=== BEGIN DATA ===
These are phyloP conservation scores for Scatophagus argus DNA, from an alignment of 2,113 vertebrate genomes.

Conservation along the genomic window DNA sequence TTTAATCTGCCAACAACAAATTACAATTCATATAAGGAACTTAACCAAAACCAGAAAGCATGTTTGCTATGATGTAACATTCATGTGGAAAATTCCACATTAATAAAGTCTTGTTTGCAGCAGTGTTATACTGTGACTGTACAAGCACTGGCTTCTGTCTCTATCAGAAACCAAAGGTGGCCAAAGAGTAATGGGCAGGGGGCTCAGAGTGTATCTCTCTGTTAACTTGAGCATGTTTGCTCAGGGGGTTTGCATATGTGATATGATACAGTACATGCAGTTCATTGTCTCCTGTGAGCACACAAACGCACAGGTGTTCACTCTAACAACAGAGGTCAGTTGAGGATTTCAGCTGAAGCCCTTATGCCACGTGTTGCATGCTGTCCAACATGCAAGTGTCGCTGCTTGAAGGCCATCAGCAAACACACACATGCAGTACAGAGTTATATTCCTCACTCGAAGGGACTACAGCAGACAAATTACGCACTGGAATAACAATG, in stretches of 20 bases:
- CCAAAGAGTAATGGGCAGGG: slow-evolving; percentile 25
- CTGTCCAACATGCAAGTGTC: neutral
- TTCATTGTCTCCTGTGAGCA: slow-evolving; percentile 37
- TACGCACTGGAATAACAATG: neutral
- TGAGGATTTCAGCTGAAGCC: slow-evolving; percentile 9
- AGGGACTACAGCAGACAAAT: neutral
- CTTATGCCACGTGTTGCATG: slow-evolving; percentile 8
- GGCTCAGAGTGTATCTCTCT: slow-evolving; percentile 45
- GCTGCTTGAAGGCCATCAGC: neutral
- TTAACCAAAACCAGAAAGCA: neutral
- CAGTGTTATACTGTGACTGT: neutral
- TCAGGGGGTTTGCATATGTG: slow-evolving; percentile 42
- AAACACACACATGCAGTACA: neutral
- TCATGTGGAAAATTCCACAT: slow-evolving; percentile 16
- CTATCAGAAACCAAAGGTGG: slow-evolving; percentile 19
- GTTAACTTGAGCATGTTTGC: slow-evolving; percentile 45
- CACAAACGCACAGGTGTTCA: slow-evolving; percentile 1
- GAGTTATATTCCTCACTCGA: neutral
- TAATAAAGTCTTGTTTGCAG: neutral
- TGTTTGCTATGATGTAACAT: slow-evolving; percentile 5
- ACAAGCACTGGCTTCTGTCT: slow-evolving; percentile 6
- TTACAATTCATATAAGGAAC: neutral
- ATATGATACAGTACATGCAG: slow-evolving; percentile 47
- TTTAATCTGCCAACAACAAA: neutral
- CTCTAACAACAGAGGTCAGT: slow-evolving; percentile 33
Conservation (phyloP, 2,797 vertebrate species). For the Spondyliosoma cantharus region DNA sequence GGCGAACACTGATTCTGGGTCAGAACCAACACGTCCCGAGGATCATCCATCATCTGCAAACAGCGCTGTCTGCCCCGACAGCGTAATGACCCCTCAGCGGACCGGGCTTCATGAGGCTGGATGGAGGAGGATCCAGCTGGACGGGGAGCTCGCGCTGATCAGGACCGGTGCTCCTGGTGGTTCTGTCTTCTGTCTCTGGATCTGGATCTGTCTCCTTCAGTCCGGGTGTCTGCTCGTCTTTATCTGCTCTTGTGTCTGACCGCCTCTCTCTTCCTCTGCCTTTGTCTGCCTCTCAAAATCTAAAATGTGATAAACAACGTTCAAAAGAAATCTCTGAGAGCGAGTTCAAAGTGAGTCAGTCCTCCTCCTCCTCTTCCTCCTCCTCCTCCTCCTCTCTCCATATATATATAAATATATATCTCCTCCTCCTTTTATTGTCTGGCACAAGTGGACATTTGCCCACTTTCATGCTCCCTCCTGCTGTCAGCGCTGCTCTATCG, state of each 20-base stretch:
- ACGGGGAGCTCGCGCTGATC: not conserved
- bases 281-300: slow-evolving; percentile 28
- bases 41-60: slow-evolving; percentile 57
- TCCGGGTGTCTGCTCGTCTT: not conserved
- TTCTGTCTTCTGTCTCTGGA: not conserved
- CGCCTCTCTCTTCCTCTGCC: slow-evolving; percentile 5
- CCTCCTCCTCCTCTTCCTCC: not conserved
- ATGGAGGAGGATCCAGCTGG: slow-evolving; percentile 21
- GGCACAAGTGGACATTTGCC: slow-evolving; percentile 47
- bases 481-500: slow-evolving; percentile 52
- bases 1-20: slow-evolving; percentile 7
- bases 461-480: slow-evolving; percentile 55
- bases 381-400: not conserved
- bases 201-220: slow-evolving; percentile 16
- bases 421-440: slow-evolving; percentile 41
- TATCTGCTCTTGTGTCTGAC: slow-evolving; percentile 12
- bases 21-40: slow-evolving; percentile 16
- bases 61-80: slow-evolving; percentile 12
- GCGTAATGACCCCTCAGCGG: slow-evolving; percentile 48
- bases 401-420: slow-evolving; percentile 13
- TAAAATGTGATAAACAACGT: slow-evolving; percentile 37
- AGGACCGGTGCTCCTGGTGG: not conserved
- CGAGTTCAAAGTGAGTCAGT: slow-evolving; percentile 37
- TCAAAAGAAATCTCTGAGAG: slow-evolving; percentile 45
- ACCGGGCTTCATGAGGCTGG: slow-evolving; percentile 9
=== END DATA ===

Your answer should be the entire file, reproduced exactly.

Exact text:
These are phyloP conservation scores for Scatophagus argus DNA, from an alignment of 2,113 vertebrate genomes.

Conservation along the genomic window DNA sequence TTTAATCTGCCAACAACAAATTACAATTCATATAAGGAACTTAACCAAAACCAGAAAGCATGTTTGCTATGATGTAACATTCATGTGGAAAATTCCACATTAATAAAGTCTTGTTTGCAGCAGTGTTATACTGTGACTGTACAAGCACTGGCTTCTGTCTCTATCAGAAACCAAAGGTGGCCAAAGAGTAATGGGCAGGGGGCTCAGAGTGTATCTCTCTGTTAACTTGAGCATGTTTGCTCAGGGGGTTTGCATATGTGATATGATACAGTACATGCAGTTCATTGTCTCCTGTGAGCACACAAACGCACAGGTGTTCACTCTAACAACAGAGGTCAGTTGAGGATTTCAGCTGAAGCCCTTATGCCACGTGTTGCATGCTGTCCAACATGCAAGTGTCGCTGCTTGAAGGCCATCAGCAAACACACACATGCAGTACAGAGTTATATTCCTCACTCGAAGGGACTACAGCAGACAAATTACGCACTGGAATAACAATG, in stretches of 20 bases:
- CCAAAGAGTAATGGGCAGGG: slow-evolving; percentile 25
- CTGTCCAACATGCAAGTGTC: neutral
- TTCATTGTCTCCTGTGAGCA: slow-evolving; percentile 37
- TACGCACTGGAATAACAATG: neutral
- TGAGGATTTCAGCTGAAGCC: slow-evolving; percentile 9
- AGGGACTACAGCAGACAAAT: neutral
- CTTATGCCACGTGTTGCATG: slow-evolving; percentile 8
- GGCTCAGAGTGTATCTCTCT: slow-evolving; percentile 45
- GCTGCTTGAAGGCCATCAGC: neutral
- TTAACCAAAACCAGAAAGCA: neutral
- CAGTGTTATACTGTGACTGT: neutral
- TCAGGGGGTTTGCATATGTG: slow-evolving; percentile 42
- AAACACACACATGCAGTACA: neutral
- TCATGTGGAAAATTCCACAT: slow-evolving; percentile 16
- CTATCAGAAACCAAAGGTGG: slow-evolving; percentile 19
- GTTAACTTGAGCATGTTTGC: slow-evolving; percentile 45
- CACAAACGCACAGGTGTTCA: slow-evolving; percentile 1
- GAGTTATATTCCTCACTCGA: neutral
- TAATAAAGTCTTGTTTGCAG: neutral
- TGTTTGCTATGATGTAACAT: slow-evolving; percentile 5
- ACAAGCACTGGCTTCTGTCT: slow-evolving; percentile 6
- TTACAATTCATATAAGGAAC: neutral
- ATATGATACAGTACATGCAG: slow-evolving; percentile 47
- TTTAATCTGCCAACAACAAA: neutral
- CTCTAACAACAGAGGTCAGT: slow-evolving; percentile 33
Conservation (phyloP, 2,797 vertebrate species). For the Spondyliosoma cantharus region DNA sequence GGCGAACACTGATTCTGGGTCAGAACCAACACGTCCCGAGGATCATCCATCATCTGCAAACAGCGCTGTCTGCCCCGACAGCGTAATGACCCCTCAGCGGACCGGGCTTCATGAGGCTGGATGGAGGAGGATCCAGCTGGACGGGGAGCTCGCGCTGATCAGGACCGGTGCTCCTGGTGGTTCTGTCTTCTGTCTCTGGATCTGGATCTGTCTCCTTCAGTCCGGGTGTCTGCTCGTCTTTATCTGCTCTTGTGTCTGACCGCCTCTCTCTTCCTCTGCCTTTGTCTGCCTCTCAAAATCTAAAATGTGATAAACAACGTTCAAAAGAAATCTCTGAGAGCGAGTTCAAAGTGAGTCAGTCCTCCTCCTCCTCTTCCTCCTCCTCCTCCTCCTCTCTCCATATATATATAAATATATATCTCCTCCTCCTTTTATTGTCTGGCACAAGTGGACATTTGCCCACTTTCATGCTCCCTCCTGCTGTCAGCGCTGCTCTATCG, state of each 20-base stretch:
- ACGGGGAGCTCGCGCTGATC: not conserved
- bases 281-300: slow-evolving; percentile 28
- bases 41-60: slow-evolving; percentile 57
- TCCGGGTGTCTGCTCGTCTT: not conserved
- TTCTGTCTTCTGTCTCTGGA: not conserved
- CGCCTCTCTCTTCCTCTGCC: slow-evolving; percentile 5
- CCTCCTCCTCCTCTTCCTCC: not conserved
- ATGGAGGAGGATCCAGCTGG: slow-evolving; percentile 21
- GGCACAAGTGGACATTTGCC: slow-evolving; percentile 47
- bases 481-500: slow-evolving; percentile 52
- bases 1-20: slow-evolving; percentile 7
- bases 461-480: slow-evolving; percentile 55
- bases 381-400: not conserved
- bases 201-220: slow-evolving; percentile 16
- bases 421-440: slow-evolving; percentile 41
- TATCTGCTCTTGTGTCTGAC: slow-evolving; percentile 12
- bases 21-40: slow-evolving; percentile 16
- bases 61-80: slow-evolving; percentile 12
- GCGTAATGACCCCTCAGCGG: slow-evolving; percentile 48
- bases 401-420: slow-evolving; percentile 13
- TAAAATGTGATAAACAACGT: slow-evolving; percentile 37
- AGGACCGGTGCTCCTGGTGG: not conserved
- CGAGTTCAAAGTGAGTCAGT: slow-evolving; percentile 37
- TCAAAAGAAATCTCTGAGAG: slow-evolving; percentile 45
- ACCGGGCTTCATGAGGCTGG: slow-evolving; percentile 9